New guidelines for the processing of electronic financial transactions will improve consumer protections and remove the “ambiguity” of previous versions, ASIC argues – although some have questioned the new ePayments Code’s abandonment of scam protections.

Published this month after an extensive consultation period, the new revision of ASIC’s ePayments Code marks the second major update since the voluntary code was first introduced in 2011.

The code lays down a set of standard practices around the delivery of electronic payments such as Internet and mobile banking, online payments, EFTPOS and credit card transactions, BPAY and ATM transactions – and, in the new version, payments made using the New Payments Platform (NPP) that has enabled instant money transfers through services like PayID.

Designed to protect consumers that deal with a subscriber to the code – a list that includes most Australian financial institutions – it lays down guidance such as requiring companies to give consumers “clear and unambiguous terms and conditions” for their financial products.

“The ePayments Code plays an important role in reinforcing consumers’ confidence and trust in making electronic payments,” said ASIC commissioner Sean Hughes. “These updates will ensure the code remains relevant now and for the foreseeable future.”

The code also lays down rules for the way changes to terms and conditions must be made, receipts and statements issued, and lays down rules to determine who pays for unauthorised transactions, including a formal regime for recovering ‘mistaken Internet payments’.

This last condition was the source of some controversy during the consultation period for the new code, with ASIC moving to clarify the definition of the term to explicitly rule out losses related to scams.

“We do not consider the mistaken internet payments framework to be suitable to assist in the return of funds in relation to scams,” ASIC noted in its extensive response to submissions about the proposed changes to the ePayments Code.

“The speed with which scammers withdraw their victims’ funds from the receiving account means that the process of retrieving the payment through the code’s mistaken internet payments framework is generally unable to be carried out with sufficient speed to secure the lost funds.”

Noting that clarifying the rules leaves space for other anti-scam frameworks to function, ASIC focused on situations where a consumer accidentally transfers money to an incorrect account – requiring warnings that consumers verify their account details, financial allowing them to recover part of misdirected money even when the recipient has already spent some of it.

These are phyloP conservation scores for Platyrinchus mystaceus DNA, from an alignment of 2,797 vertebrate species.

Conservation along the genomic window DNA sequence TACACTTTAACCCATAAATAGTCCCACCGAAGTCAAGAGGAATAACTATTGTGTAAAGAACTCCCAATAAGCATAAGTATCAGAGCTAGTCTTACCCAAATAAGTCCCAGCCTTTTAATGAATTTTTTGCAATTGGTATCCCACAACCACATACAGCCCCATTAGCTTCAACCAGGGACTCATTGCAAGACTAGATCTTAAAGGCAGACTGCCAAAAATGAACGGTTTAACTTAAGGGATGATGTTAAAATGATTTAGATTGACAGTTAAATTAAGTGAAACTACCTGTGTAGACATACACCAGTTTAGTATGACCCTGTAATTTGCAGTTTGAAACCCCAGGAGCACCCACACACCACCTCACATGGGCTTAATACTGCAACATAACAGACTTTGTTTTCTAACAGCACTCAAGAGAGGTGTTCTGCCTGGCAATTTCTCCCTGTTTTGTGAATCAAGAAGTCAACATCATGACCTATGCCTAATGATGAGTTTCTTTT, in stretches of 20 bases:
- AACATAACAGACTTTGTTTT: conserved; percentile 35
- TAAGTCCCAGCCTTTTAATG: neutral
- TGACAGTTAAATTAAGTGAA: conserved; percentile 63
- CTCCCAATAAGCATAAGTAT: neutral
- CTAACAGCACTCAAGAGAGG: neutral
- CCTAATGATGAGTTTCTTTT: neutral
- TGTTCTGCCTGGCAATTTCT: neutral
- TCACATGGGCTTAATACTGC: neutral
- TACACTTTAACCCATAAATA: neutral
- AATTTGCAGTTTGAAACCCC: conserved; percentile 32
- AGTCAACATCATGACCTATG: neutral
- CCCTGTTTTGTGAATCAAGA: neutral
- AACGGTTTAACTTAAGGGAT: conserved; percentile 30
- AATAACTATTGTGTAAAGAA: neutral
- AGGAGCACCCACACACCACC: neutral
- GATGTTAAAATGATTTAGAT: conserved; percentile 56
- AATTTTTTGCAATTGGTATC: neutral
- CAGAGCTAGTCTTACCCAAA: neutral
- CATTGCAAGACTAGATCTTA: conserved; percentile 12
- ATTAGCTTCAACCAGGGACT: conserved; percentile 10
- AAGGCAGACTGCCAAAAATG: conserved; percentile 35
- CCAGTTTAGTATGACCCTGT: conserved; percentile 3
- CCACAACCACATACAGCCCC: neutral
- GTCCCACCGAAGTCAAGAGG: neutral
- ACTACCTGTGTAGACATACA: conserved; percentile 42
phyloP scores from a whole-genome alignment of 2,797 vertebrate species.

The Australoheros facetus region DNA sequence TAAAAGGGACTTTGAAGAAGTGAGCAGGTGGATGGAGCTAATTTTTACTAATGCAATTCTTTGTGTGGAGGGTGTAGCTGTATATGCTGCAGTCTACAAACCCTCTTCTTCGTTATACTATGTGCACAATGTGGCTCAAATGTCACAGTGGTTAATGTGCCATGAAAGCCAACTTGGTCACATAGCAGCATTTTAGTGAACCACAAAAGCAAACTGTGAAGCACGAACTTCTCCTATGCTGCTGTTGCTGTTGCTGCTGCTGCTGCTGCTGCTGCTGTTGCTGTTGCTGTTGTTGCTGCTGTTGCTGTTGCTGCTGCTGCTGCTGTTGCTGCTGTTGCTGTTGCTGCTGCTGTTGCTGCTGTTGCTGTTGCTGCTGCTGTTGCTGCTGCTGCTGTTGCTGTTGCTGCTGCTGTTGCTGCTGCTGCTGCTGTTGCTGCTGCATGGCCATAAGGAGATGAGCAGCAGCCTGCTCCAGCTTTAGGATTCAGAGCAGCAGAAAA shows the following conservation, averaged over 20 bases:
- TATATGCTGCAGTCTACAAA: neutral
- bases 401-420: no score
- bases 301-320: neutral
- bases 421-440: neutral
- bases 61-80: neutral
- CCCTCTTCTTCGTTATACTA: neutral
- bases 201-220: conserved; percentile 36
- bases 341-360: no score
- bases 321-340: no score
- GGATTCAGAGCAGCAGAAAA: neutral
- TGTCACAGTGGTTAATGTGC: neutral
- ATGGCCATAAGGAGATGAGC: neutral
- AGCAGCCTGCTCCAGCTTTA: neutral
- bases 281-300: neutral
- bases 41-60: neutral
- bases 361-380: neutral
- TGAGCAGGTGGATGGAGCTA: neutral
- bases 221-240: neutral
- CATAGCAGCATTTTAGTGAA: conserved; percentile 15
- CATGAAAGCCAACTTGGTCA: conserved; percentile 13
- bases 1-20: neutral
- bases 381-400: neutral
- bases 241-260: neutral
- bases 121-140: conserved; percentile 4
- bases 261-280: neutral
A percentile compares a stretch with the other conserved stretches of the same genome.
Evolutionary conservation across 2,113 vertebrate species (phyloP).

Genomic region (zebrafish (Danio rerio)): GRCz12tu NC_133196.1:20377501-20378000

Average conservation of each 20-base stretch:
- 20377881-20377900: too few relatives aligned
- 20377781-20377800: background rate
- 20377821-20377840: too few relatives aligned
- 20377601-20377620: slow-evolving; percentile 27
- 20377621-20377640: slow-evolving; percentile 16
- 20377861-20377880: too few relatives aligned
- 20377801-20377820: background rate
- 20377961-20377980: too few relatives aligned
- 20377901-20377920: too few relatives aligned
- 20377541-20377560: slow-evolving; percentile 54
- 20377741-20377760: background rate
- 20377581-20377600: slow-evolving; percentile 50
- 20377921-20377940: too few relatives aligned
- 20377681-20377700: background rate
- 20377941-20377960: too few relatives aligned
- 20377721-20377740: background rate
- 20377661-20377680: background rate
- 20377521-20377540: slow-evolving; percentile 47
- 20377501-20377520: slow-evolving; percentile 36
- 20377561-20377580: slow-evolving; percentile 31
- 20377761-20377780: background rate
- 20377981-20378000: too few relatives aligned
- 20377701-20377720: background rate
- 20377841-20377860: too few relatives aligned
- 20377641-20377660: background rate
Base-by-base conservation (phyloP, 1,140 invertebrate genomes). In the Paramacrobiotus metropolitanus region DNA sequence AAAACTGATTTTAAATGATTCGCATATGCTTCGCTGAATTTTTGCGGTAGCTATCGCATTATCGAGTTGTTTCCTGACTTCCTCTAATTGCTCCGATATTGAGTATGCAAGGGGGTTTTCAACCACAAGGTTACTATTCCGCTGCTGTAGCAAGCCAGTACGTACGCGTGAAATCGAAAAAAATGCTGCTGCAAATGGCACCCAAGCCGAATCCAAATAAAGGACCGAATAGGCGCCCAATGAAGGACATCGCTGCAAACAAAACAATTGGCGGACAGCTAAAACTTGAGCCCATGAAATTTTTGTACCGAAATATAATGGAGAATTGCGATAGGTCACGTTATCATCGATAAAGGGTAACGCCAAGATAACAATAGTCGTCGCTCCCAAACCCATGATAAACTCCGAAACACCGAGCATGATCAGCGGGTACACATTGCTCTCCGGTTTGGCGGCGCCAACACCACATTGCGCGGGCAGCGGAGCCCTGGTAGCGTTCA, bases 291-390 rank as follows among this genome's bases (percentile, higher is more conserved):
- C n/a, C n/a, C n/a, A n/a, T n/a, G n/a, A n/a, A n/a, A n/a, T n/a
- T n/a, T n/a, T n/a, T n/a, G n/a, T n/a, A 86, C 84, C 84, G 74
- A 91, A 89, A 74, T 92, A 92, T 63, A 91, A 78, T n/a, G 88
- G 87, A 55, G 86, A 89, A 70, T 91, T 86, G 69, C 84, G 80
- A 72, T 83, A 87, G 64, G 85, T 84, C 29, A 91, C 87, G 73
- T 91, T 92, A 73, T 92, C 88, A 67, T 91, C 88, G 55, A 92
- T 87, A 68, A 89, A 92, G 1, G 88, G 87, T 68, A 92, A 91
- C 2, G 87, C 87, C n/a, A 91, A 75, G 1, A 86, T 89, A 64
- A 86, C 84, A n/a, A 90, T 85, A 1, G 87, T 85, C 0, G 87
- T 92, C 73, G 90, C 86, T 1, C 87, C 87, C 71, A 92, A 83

That proposal “aligns with the idea that an unintended recipient generally should not benefit from someone else’s mistake and that the mere presence of only a portion of the funds in the unintended recipient’s account does not make it fair for the recipient to keep those funds.”

Making faster payments safer

With payment card fraud climbing 9.2 per cent between fiscal 2020 and 2021 – including a 12.3 per cent surge in card-not-present fraud related to transactions such as Internet purchases – the need to tighten consumer protections has steadily increased.

The ePayments Code reforms modernise the payments architecture to address a range of issues and technologies that have emerged in recent years – for example, the use of virtual credit card details generated through mobile and banking apps, which ASIC considers to be another payment ‘device’.

Although the code does not specifically regulate QR codes – which proved susceptible to fraud as COVID-era check-ins normalised their use in all kinds of settings – ASIC considers them to be ‘tokens’ and, therefore, covered within the Code’s current definition of an ‘identifier’, which is to say ‘information that a user knows but is not required to keep secret and must provide to perform a transaction’.

The new code is awash in nuanced discussions about new payment technologies, complaints handling requirements, and issues such as the amount of personal data should be stored on physical and electronic receipts.

“Just as a paper receipt can be discarded in public places,” ASIC noted, “today’s electronic receipts can be easily lost through security breach or misdirection through emails.”

The changes reflect long-discussed adjustments as Australia’s payment providers pivot to embrace novel services driven by mobile and other new payment systems such as the multi-currency wallet offered by Currencycloud, which last week announced it had been granted an ASIC license after entering the Australian market earlier this year.

Such innovation will be crucial to improve Australia’s payments ecosystem, after being recently flagged as being well behind our Asia Pacific neighbours – having ranked 12th out of 14 regional countries in the maturity of mobile payment platforms.